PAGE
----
Lesley Macinnes: Help us get cyclist safety and new trams right

The council is working to help improve cyclists' safety around the tram route. Picture: Neil Hanna
The council is working to help improve cyclists' safety around the tram route. Picture: Neil Hanna
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Have your say

We need to talk about safety. Specifically, how we can help cyclists stay as safe as possible around Edinburgh’s tram tracks.

Today, we’re launching a new consultation on our Consultation Hub on proposed changes to road layout and traffic signals, primarily along the on-street section of the route between Haymarket Yards and York Place.

Councillor Lesley Macinnes is transport and environment convenor at Edinburgh City Council. Picture: Ian Georgeson

Councillor Lesley Macinnes is transport and environment convenor at Edinburgh City Council. Picture: Ian Georgeson

This is the third of four phases of work to help improve cyclists’ safety around the tram route.

This very important project was already under way prior to the tragic death of student Zhi Min Soh following a collision at the west end of Princes Street at the junction of Shandwick Place and Queensferry Street.

The first phase saw new red-surfaced cycle lanes guiding bikes across tram tracks at the safest possible angle installed at a number of key locations, with clear signage encouraging other road users to give cyclists the necessary space to cross safely.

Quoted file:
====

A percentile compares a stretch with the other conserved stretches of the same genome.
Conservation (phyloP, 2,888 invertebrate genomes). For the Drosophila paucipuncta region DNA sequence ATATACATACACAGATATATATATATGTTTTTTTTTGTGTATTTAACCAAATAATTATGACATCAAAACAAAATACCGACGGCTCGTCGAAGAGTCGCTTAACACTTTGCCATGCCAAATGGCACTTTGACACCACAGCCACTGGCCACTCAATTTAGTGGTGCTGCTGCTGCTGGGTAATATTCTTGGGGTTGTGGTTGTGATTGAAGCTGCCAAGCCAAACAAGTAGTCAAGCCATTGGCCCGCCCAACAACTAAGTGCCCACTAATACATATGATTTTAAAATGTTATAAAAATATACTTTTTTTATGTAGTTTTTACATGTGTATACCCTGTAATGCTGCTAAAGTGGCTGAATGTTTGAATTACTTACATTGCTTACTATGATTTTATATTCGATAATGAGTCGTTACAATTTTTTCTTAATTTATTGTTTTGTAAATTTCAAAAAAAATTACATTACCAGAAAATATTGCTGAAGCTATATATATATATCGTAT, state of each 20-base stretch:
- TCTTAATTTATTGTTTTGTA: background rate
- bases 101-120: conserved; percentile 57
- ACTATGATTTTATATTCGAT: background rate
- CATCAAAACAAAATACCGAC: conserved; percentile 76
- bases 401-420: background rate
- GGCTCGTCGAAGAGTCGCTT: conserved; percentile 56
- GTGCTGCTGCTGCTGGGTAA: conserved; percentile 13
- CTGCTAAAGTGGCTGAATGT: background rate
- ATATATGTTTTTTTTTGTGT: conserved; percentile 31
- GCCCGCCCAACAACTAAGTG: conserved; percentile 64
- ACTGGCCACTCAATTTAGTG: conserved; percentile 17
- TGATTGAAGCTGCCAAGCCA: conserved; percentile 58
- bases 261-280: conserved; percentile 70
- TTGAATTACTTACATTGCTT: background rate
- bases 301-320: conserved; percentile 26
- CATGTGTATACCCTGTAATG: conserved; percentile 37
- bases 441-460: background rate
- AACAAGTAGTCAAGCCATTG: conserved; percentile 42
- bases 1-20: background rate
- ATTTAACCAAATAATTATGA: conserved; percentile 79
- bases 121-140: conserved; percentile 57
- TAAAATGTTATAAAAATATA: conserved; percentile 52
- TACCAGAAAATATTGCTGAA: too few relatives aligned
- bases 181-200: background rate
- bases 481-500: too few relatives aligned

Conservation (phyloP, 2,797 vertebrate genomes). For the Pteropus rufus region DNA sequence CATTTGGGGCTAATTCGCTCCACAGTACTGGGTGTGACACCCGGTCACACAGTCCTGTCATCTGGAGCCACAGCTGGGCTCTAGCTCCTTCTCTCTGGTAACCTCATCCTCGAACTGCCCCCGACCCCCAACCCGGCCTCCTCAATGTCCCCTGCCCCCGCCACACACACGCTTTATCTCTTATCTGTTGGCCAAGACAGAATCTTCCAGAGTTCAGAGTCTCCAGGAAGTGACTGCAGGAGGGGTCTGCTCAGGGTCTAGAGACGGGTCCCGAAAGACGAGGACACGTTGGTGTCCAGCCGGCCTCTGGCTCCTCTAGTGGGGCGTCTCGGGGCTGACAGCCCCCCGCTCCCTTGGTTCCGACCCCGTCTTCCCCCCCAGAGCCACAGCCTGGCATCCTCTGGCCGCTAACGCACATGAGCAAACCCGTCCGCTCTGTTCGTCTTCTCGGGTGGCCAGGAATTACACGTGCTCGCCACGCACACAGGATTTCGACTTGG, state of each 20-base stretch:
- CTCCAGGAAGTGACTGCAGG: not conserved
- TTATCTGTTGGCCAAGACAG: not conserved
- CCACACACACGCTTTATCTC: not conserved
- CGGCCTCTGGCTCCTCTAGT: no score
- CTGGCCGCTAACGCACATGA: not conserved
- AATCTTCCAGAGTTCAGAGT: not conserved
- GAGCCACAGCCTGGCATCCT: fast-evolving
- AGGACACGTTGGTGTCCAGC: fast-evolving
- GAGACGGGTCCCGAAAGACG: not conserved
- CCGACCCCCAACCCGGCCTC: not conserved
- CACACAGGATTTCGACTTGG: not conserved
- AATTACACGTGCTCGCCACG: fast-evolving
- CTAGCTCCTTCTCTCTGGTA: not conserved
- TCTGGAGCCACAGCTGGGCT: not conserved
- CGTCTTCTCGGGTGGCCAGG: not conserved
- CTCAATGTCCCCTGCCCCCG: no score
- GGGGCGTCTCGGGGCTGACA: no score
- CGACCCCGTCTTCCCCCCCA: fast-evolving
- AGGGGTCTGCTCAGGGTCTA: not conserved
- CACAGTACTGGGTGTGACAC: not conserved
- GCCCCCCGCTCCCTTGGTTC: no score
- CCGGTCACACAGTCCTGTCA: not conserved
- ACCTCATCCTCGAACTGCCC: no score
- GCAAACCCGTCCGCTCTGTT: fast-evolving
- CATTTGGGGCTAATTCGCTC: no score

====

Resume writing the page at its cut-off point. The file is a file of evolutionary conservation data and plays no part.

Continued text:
By the end of this month, phase two will be implemented, with new Advanced Stop Line (ASL) boxes introduced at five sites (Elder Street, Princes Street at Waverley Bridge, Princes Street at The Mound, Princes Street at South Charlotte Street and the Haymarket junction).

During the development of the designs the council has consulted with Living Streets, Sustrans and Spokes.

In this new consultation, which runs for a month from today, various options are on the table, including new early release signals for bikes. These give cyclists an extra head-start ahead of other traffic. Such signals have already been implemented at the junction of Leith Walk and McDonald Road. In other UK cities similar signals have been installed and in York they have been credited with reducing collisions.

Other proposed changes include a new stretch of cycleway where Princes Street meets South St Andrew Street, realigning or introducing new traffic islands to improve access at key junctions and, perhaps most significantly, consideration of the option to make Grosvenor Street accessible only to bikes from Clifton Terrace.

Another crucial aspect of the tram cycle safety project is to ensure any lessons learned or solutions identified are applied when planning the potential continuation of the tram route down to Newhaven.

No final decision on extending the tram to Newhaven will be taken until towards the end of this year. However, since the Outline Business Case was approved in September, the tram project team has been working hard with a range of stakeholders to develop an outline design and map out how the tram to Newhaven project might be delivered and managed if it does go ahead.

As part of this process, we’re running a major public consultation from Monday, March 19, through our Consultation Hub and a series of public events and special interest forums.

These channels are your chance to influence a whole host of things, from how traffic is managed and local businesses supported during construction to what the road layout could look like, including active travel provision, with trams operating down to Newhaven.

As with the cycle safety consultation, we’re listening very carefully. We want to hear from as many people as possible to help us get this right, so make sure you have your say.

Councillor Lesley Macinnes is transport and environment convenor at Edinburgh City Council